A YouGov poll finds that “that a majority of all Americans (59%) support requiring health insurance companies to cover inpatient mental health services”:
J.D. Tuccille examines the price-tag on Obamacare’s mental health coverage requirements:
The costs that mandates add to health coverage are no mystery. [T]he Council for Affordable Health Insurance estimates that, while each individual mandate might elevate costs by only a small amount, in aggregate “mandated benefits currently increase the cost of basic health coverage from slightly less than 10 percent to more than 50 percent, depending on the state, specific legislative language, and type of health insurance policy.”
Mental health parity—which “ensures that health plans features like co-pays, deductibles and visit limits are generally not more restrictive for mental health/substance abuse disorders benefits than they are for medical/surgical benefits” in HHS terms—is among the more expensive mandates, raising costs by five to 10 percent (PDF), all by itself.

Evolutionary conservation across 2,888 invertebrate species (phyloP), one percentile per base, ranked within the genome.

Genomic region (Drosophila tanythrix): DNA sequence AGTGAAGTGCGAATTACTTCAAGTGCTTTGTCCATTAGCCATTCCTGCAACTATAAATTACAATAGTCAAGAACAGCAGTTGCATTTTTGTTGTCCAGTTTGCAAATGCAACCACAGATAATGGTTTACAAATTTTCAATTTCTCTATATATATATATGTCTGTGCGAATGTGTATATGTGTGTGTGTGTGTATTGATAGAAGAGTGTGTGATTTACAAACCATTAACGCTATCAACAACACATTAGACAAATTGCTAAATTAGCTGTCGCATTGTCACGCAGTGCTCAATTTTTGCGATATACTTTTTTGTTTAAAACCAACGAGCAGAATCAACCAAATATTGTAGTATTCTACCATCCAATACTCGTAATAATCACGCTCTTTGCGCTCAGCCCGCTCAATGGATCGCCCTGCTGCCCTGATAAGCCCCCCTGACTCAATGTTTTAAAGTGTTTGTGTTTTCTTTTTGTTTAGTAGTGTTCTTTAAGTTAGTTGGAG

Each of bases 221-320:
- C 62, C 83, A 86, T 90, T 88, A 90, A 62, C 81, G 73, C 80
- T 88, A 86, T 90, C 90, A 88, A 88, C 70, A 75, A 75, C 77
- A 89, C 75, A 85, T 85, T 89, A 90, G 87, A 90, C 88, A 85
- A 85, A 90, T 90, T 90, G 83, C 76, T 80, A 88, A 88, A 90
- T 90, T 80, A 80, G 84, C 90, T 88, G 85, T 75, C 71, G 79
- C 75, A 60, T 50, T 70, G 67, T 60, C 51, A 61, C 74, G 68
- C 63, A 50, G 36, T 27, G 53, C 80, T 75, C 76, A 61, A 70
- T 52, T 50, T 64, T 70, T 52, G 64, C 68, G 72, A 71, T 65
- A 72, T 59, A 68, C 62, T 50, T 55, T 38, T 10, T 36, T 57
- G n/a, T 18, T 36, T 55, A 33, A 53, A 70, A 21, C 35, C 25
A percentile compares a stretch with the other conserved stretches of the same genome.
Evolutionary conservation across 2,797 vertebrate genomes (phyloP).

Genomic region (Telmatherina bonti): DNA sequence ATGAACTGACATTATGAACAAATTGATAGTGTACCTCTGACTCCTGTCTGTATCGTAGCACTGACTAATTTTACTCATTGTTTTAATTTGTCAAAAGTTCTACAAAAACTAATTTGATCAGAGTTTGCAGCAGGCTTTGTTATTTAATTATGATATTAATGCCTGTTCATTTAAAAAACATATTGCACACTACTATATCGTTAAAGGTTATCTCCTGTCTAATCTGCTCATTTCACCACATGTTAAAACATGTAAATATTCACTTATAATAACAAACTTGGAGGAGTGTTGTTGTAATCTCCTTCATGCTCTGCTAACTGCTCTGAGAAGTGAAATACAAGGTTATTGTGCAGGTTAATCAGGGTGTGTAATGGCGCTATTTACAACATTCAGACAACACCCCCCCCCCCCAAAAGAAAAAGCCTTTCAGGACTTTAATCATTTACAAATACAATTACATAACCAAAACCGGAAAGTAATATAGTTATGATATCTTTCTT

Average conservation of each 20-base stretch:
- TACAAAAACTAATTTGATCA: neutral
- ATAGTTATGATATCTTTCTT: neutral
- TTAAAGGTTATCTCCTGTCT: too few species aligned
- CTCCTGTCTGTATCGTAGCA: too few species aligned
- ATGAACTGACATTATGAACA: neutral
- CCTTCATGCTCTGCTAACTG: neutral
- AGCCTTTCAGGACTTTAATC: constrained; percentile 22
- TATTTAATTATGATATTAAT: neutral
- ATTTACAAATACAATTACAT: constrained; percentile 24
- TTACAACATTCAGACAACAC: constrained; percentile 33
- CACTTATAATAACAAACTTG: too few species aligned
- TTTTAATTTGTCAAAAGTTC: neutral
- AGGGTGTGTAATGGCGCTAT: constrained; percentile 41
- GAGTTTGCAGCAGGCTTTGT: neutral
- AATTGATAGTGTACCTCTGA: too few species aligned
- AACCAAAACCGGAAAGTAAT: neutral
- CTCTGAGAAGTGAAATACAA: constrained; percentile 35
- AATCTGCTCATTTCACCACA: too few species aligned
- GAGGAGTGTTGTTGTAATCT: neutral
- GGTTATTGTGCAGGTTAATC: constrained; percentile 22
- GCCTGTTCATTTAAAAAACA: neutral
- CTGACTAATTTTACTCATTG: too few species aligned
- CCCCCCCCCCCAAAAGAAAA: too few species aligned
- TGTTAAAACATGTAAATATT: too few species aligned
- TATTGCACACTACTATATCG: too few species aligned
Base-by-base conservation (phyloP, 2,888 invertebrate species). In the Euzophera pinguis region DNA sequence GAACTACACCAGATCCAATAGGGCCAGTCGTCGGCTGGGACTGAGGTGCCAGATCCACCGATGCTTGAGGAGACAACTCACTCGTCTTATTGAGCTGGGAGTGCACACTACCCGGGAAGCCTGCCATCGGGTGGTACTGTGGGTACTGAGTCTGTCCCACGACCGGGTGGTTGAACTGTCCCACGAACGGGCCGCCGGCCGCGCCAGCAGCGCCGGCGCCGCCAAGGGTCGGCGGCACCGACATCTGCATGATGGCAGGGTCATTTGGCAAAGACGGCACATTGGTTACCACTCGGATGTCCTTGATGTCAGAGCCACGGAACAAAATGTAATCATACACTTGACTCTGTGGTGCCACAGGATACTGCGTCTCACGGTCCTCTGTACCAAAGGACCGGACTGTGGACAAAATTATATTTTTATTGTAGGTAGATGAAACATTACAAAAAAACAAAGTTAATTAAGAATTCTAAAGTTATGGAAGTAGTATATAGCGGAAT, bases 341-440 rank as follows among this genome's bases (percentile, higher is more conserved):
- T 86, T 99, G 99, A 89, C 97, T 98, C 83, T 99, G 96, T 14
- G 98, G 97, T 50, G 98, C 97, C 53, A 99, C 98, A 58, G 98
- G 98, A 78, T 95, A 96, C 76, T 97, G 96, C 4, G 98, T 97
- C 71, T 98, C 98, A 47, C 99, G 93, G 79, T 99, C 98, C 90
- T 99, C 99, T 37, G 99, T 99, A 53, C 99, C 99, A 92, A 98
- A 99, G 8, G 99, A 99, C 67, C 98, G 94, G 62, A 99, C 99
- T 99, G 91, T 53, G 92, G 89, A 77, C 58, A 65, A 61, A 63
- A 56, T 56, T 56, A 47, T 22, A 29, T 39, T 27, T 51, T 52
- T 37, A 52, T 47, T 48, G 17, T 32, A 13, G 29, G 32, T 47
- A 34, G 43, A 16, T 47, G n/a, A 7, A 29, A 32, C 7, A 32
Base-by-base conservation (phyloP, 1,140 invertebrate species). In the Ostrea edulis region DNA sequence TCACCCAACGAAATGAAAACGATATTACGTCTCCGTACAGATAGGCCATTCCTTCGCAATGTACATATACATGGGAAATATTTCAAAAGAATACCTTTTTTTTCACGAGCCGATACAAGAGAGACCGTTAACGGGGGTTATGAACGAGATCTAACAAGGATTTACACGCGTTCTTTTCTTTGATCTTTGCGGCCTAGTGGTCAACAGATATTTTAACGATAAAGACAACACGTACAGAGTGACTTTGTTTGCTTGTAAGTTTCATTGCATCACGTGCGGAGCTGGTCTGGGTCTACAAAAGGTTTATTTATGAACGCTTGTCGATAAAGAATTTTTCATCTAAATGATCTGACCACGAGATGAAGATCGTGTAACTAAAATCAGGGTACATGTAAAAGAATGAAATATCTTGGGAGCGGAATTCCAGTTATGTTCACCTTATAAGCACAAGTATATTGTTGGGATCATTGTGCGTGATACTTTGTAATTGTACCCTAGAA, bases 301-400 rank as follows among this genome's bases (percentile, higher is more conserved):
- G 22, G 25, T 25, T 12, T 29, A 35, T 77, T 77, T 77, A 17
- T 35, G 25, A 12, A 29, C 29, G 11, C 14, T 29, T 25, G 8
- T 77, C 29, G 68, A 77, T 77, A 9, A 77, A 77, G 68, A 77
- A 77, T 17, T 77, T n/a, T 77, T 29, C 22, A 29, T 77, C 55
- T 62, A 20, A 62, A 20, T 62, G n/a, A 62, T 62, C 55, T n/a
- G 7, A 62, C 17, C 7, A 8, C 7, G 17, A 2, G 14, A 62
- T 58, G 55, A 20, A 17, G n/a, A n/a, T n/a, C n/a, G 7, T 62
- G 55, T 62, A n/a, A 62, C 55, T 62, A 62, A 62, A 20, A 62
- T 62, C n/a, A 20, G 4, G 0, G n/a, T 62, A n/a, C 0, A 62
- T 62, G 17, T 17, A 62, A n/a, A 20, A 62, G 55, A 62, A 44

Progressive supporters of health reform disagree about how expansive the essential health benefit (EHB) should really be. An overly restrictive design will leave important therapies uncovered, as happens every day across America. Yet a package designed with too little emphasis on cost (either because too many marginal services are covered, or because prices grow too fast) would be disastrous. This will prove too costly, and thus unsustainable as a platform for near-universal coverage.